I haven’t really watched much of the doctor though - I’ve been doing a bit of work on informal language with srs cards based on the movie Cek Toko Sebelah. I started on that movie months ago and then paused - just started up again and just started actually paying attention to the particles, dong! Rather than just ignore them. Google translate, which I use when making the English subs for my cards, doesn’t do a very good job with the particles so I have been using the appropriate Wikipedia article and pages from Bahasa Kita to edit the cards manually. Only started doing that a few days ago - I think it’s a great way to go and should pay off. Slowly but steadily. Then I can move beyond kok, dong and deh - which I can only use/understand in limited contexts anyway.

Please point out any more subbed content you find! Cheers.
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Axon
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Re: Indonesian resources

Postby Axon » Sun Mar 15, 2020 6:20 pm

Adrianslont wrote:
Axon wrote:I have a resource here that might be useful to those of us struggling with fast informal Indonesian:

Titan Tyra

She's a vlogger from (I believe) Jakarta who produces a lot of content on different subjects and travels to a lot of places. Most excitingly, she's started putting dual subtitles on her videos!

Watch out for her code-switching, though. Like many Indonesians, she speaks English very well and mixes the two languages frequently. Here's one subtitle:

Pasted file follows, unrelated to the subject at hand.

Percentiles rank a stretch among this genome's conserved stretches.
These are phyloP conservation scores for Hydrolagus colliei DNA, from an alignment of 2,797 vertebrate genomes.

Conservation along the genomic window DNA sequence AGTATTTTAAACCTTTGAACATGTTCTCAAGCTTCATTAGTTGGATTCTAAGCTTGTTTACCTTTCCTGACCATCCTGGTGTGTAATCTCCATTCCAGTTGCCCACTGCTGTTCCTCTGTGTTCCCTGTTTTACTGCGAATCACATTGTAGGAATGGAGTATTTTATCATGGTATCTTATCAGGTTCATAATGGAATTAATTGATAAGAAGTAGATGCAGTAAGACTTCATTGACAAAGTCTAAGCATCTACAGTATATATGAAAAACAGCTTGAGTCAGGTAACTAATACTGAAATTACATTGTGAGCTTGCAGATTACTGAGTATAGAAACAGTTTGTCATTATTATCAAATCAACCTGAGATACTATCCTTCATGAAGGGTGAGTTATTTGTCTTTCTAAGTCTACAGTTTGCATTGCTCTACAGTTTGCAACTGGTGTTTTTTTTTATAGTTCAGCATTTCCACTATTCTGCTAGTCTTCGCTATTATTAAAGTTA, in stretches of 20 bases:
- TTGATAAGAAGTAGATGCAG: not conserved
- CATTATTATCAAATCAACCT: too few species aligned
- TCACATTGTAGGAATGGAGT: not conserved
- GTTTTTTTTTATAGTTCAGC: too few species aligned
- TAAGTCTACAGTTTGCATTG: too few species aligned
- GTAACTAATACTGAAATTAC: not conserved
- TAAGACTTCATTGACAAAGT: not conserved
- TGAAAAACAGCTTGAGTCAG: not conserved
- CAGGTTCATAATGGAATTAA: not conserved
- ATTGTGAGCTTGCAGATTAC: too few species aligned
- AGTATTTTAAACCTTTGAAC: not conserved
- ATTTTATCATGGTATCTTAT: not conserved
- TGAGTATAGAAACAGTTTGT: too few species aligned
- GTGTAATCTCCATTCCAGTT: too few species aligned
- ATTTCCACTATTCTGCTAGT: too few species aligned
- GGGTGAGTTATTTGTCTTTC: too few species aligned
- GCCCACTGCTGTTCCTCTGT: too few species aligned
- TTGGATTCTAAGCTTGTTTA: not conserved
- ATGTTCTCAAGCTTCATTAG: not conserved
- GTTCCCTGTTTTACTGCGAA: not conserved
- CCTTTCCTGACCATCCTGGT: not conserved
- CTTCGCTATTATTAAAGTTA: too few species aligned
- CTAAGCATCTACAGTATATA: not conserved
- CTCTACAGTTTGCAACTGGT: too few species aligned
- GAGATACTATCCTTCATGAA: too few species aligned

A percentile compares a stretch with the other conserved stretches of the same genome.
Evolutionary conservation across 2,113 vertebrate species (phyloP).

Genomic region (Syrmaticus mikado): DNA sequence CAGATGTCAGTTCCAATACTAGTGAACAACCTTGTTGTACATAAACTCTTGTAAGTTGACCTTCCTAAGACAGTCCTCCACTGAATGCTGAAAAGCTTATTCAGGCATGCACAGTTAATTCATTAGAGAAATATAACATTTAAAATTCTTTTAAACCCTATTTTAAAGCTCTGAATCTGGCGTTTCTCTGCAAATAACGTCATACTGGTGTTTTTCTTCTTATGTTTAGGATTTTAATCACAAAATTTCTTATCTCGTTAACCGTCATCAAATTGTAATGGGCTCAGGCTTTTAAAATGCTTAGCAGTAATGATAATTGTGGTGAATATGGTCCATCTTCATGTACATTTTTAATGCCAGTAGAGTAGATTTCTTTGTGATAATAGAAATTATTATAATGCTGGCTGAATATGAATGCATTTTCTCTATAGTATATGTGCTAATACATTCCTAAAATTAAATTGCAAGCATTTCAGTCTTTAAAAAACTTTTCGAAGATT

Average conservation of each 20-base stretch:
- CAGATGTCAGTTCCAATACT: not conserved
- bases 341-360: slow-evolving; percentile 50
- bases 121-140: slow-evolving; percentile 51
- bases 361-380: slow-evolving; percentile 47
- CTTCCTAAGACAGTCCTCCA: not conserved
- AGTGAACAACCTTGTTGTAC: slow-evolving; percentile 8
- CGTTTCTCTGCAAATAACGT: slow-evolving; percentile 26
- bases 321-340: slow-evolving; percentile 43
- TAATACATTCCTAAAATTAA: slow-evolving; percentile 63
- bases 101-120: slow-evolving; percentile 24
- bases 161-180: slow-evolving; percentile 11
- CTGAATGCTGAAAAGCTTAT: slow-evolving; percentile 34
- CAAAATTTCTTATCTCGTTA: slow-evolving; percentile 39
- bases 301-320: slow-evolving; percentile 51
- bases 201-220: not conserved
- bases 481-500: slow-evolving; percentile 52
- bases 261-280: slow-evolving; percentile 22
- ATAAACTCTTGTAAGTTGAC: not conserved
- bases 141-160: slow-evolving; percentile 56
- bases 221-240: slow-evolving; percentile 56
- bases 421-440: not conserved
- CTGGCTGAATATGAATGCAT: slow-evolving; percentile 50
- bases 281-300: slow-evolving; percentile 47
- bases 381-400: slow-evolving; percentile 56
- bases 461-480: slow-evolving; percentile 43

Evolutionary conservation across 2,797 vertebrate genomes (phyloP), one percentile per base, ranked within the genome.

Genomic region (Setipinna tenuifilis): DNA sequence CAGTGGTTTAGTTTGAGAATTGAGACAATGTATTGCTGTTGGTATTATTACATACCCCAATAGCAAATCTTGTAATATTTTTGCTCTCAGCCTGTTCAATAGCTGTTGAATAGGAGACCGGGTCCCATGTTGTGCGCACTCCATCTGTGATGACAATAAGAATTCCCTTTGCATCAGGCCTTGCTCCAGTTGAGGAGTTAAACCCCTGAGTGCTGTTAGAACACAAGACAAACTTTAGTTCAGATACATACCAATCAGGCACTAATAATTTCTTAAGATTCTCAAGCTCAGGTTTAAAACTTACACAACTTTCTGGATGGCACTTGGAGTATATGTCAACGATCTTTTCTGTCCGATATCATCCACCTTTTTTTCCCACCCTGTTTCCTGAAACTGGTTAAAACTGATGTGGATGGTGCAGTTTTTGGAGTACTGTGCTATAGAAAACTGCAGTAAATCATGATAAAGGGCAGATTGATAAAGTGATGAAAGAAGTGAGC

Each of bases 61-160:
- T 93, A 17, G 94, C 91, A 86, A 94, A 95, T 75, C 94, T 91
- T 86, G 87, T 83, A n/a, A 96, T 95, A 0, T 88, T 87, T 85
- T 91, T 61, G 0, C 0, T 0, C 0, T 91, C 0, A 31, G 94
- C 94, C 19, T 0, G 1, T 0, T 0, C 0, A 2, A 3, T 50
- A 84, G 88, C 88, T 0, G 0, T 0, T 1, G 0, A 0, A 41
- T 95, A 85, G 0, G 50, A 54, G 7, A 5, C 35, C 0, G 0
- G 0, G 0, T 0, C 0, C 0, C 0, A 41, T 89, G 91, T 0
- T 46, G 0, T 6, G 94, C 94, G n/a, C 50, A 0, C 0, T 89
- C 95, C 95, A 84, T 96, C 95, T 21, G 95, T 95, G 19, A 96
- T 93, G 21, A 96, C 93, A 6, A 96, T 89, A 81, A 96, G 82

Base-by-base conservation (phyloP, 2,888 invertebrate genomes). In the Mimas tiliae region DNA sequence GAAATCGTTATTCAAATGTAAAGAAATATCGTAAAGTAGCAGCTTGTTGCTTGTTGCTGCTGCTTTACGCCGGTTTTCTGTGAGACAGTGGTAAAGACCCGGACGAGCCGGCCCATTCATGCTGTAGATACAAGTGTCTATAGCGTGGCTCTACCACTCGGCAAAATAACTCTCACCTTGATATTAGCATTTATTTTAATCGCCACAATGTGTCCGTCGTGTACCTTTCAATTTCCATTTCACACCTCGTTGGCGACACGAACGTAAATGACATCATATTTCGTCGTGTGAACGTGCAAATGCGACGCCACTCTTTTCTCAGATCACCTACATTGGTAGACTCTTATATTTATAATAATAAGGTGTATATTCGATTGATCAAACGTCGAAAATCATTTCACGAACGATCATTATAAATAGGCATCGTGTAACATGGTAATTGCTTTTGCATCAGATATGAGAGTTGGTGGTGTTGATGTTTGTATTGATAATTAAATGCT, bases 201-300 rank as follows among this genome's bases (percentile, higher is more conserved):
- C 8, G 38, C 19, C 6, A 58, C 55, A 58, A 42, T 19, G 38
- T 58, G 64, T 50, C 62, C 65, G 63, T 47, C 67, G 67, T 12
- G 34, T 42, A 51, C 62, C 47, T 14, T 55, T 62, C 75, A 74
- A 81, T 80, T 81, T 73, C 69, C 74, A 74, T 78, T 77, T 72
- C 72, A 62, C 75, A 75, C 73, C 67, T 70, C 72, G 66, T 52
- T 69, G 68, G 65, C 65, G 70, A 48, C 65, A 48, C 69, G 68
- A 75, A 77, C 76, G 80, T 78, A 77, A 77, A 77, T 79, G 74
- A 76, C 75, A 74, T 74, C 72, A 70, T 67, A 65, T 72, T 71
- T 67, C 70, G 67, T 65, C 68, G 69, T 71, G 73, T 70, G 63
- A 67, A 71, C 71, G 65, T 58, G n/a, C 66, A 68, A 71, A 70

Dan aku gugup banget karena aku pikir tuh aku bisa keren gitu lho di akhir video

She actually says:

Dan aku nervous banget karena aku pikir tuh aku bisa keren gitu lho di at the end of this video

Thanks for the heads up on Titan Tyra, Axon. Anything with subs is gold - though I will have to be picky about which videos I watch - I am just too old and too male to identify with many of her videos (the make up, menstruasi dan BH ones jumped out at me!)

Please note that your first link doesn’t actually lead to Titan Tyra, though! It leads to another channel which is really excellent but is more formal and doesn’t have subs. I found Titan easily enough by putting her name into YouTube search.

Your second link does indeed lead to Titan, lho!

I have recently found a YouTube channel I like with subs, too - just indo ones, though. It’s a doctor with lots of health content. The language is more formal than Titan as you would expect.

https://www.youtube.com/channel/UCtMUw9qZ_9VuS2eL_Rvzo3w
I haven’t really watched much of the doctor though - I’ve been doing a bit of work on informal language with srs cards based on the movie Cek Toko Sebelah. I started on that movie months ago and then paused - just started up again and just started actually paying attention to the particles, dong! Rather than just ignore them. Google translate, which I use when making the English subs for my cards, doesn’t do a very good job with the particles so I have been using the appropriate Wikipedia article and pages from Bahasa Kita to edit the cards manually. Only started doing that a few days ago - I think it’s a great way to go and should pay off. Slowly but steadily. Then I can move beyond kok, dong and deh - which I can only use/understand in limited contexts anyway.

Please point out any more subbed content you find! Cheers.


Fixed, thanks!